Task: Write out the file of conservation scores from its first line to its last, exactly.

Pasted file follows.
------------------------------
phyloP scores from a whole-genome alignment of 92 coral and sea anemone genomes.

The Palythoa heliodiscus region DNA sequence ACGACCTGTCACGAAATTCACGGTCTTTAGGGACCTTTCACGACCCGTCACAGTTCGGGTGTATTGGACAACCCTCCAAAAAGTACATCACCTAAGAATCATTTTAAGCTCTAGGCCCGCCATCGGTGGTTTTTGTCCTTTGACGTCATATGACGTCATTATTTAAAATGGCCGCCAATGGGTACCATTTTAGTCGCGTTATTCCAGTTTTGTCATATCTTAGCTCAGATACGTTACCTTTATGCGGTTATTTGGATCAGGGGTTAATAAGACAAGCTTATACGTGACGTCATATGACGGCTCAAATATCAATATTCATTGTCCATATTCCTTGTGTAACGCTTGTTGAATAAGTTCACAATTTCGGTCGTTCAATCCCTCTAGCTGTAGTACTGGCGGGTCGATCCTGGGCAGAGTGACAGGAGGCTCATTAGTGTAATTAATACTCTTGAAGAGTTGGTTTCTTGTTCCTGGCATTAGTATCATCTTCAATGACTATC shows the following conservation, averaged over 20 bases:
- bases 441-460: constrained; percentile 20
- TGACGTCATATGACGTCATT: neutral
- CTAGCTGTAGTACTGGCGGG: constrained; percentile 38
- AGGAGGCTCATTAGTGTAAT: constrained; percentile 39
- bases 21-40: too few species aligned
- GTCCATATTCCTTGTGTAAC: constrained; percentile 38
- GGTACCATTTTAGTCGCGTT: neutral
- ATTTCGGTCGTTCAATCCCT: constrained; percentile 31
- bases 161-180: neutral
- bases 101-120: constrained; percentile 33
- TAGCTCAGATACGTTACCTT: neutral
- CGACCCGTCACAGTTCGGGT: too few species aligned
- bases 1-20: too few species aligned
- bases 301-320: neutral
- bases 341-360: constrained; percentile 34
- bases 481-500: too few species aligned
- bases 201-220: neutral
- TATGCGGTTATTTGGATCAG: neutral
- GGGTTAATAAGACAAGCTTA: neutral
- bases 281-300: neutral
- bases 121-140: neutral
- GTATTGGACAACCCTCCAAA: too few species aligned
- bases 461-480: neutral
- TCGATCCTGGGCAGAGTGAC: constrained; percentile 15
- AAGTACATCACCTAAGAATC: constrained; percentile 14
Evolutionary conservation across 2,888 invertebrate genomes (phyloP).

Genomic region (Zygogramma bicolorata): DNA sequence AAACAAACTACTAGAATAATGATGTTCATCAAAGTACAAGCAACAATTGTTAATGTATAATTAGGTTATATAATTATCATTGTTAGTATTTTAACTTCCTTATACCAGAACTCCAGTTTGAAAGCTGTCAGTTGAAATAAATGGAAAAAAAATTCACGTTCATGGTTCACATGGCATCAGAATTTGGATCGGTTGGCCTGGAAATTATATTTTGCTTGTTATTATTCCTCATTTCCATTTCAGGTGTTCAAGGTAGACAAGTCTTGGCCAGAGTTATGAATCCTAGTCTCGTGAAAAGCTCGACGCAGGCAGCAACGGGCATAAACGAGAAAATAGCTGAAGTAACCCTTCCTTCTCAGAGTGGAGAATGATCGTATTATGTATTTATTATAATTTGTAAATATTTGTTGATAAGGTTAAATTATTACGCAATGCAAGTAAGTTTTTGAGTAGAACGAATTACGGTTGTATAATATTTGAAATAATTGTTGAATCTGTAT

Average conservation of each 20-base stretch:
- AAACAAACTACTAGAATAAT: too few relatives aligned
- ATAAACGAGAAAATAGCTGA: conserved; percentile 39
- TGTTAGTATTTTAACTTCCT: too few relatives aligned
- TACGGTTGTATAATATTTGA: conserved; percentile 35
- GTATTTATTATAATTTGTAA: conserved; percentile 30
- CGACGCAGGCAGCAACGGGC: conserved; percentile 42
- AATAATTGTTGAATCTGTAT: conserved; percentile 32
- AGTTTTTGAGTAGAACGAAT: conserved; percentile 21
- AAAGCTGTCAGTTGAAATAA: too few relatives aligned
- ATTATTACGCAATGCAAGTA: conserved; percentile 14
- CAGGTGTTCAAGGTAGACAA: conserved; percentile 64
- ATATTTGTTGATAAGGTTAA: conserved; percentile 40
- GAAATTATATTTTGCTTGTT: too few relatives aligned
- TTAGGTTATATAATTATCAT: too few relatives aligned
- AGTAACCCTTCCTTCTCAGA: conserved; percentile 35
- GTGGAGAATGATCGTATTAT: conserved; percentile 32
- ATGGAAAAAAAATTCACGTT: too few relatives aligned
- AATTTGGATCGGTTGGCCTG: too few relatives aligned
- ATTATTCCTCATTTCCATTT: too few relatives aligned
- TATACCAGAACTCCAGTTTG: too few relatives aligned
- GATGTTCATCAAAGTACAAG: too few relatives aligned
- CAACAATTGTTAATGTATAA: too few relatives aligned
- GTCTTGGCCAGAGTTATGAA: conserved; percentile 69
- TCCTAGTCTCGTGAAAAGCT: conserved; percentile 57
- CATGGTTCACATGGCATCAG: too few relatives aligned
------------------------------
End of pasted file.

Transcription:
phyloP scores from a whole-genome alignment of 92 coral and sea anemone genomes.

The Palythoa heliodiscus region DNA sequence ACGACCTGTCACGAAATTCACGGTCTTTAGGGACCTTTCACGACCCGTCACAGTTCGGGTGTATTGGACAACCCTCCAAAAAGTACATCACCTAAGAATCATTTTAAGCTCTAGGCCCGCCATCGGTGGTTTTTGTCCTTTGACGTCATATGACGTCATTATTTAAAATGGCCGCCAATGGGTACCATTTTAGTCGCGTTATTCCAGTTTTGTCATATCTTAGCTCAGATACGTTACCTTTATGCGGTTATTTGGATCAGGGGTTAATAAGACAAGCTTATACGTGACGTCATATGACGGCTCAAATATCAATATTCATTGTCCATATTCCTTGTGTAACGCTTGTTGAATAAGTTCACAATTTCGGTCGTTCAATCCCTCTAGCTGTAGTACTGGCGGGTCGATCCTGGGCAGAGTGACAGGAGGCTCATTAGTGTAATTAATACTCTTGAAGAGTTGGTTTCTTGTTCCTGGCATTAGTATCATCTTCAATGACTATC shows the following conservation, averaged over 20 bases:
- bases 441-460: constrained; percentile 20
- TGACGTCATATGACGTCATT: neutral
- CTAGCTGTAGTACTGGCGGG: constrained; percentile 38
- AGGAGGCTCATTAGTGTAAT: constrained; percentile 39
- bases 21-40: too few species aligned
- GTCCATATTCCTTGTGTAAC: constrained; percentile 38
- GGTACCATTTTAGTCGCGTT: neutral
- ATTTCGGTCGTTCAATCCCT: constrained; percentile 31
- bases 161-180: neutral
- bases 101-120: constrained; percentile 33
- TAGCTCAGATACGTTACCTT: neutral
- CGACCCGTCACAGTTCGGGT: too few species aligned
- bases 1-20: too few species aligned
- bases 301-320: neutral
- bases 341-360: constrained; percentile 34
- bases 481-500: too few species aligned
- bases 201-220: neutral
- TATGCGGTTATTTGGATCAG: neutral
- GGGTTAATAAGACAAGCTTA: neutral
- bases 281-300: neutral
- bases 121-140: neutral
- GTATTGGACAACCCTCCAAA: too few species aligned
- bases 461-480: neutral
- TCGATCCTGGGCAGAGTGAC: constrained; percentile 15
- AAGTACATCACCTAAGAATC: constrained; percentile 14
Evolutionary conservation across 2,888 invertebrate genomes (phyloP).

Genomic region (Zygogramma bicolorata): DNA sequence AAACAAACTACTAGAATAATGATGTTCATCAAAGTACAAGCAACAATTGTTAATGTATAATTAGGTTATATAATTATCATTGTTAGTATTTTAACTTCCTTATACCAGAACTCCAGTTTGAAAGCTGTCAGTTGAAATAAATGGAAAAAAAATTCACGTTCATGGTTCACATGGCATCAGAATTTGGATCGGTTGGCCTGGAAATTATATTTTGCTTGTTATTATTCCTCATTTCCATTTCAGGTGTTCAAGGTAGACAAGTCTTGGCCAGAGTTATGAATCCTAGTCTCGTGAAAAGCTCGACGCAGGCAGCAACGGGCATAAACGAGAAAATAGCTGAAGTAACCCTTCCTTCTCAGAGTGGAGAATGATCGTATTATGTATTTATTATAATTTGTAAATATTTGTTGATAAGGTTAAATTATTACGCAATGCAAGTAAGTTTTTGAGTAGAACGAATTACGGTTGTATAATATTTGAAATAATTGTTGAATCTGTAT

Average conservation of each 20-base stretch:
- AAACAAACTACTAGAATAAT: too few relatives aligned
- ATAAACGAGAAAATAGCTGA: conserved; percentile 39
- TGTTAGTATTTTAACTTCCT: too few relatives aligned
- TACGGTTGTATAATATTTGA: conserved; percentile 35
- GTATTTATTATAATTTGTAA: conserved; percentile 30
- CGACGCAGGCAGCAACGGGC: conserved; percentile 42
- AATAATTGTTGAATCTGTAT: conserved; percentile 32
- AGTTTTTGAGTAGAACGAAT: conserved; percentile 21
- AAAGCTGTCAGTTGAAATAA: too few relatives aligned
- ATTATTACGCAATGCAAGTA: conserved; percentile 14
- CAGGTGTTCAAGGTAGACAA: conserved; percentile 64
- ATATTTGTTGATAAGGTTAA: conserved; percentile 40
- GAAATTATATTTTGCTTGTT: too few relatives aligned
- TTAGGTTATATAATTATCAT: too few relatives aligned
- AGTAACCCTTCCTTCTCAGA: conserved; percentile 35
- GTGGAGAATGATCGTATTAT: conserved; percentile 32
- ATGGAAAAAAAATTCACGTT: too few relatives aligned
- AATTTGGATCGGTTGGCCTG: too few relatives aligned
- ATTATTCCTCATTTCCATTT: too few relatives aligned
- TATACCAGAACTCCAGTTTG: too few relatives aligned
- GATGTTCATCAAAGTACAAG: too few relatives aligned
- CAACAATTGTTAATGTATAA: too few relatives aligned
- GTCTTGGCCAGAGTTATGAA: conserved; percentile 69
- TCCTAGTCTCGTGAAAAGCT: conserved; percentile 57
- CATGGTTCACATGGCATCAG: too few relatives aligned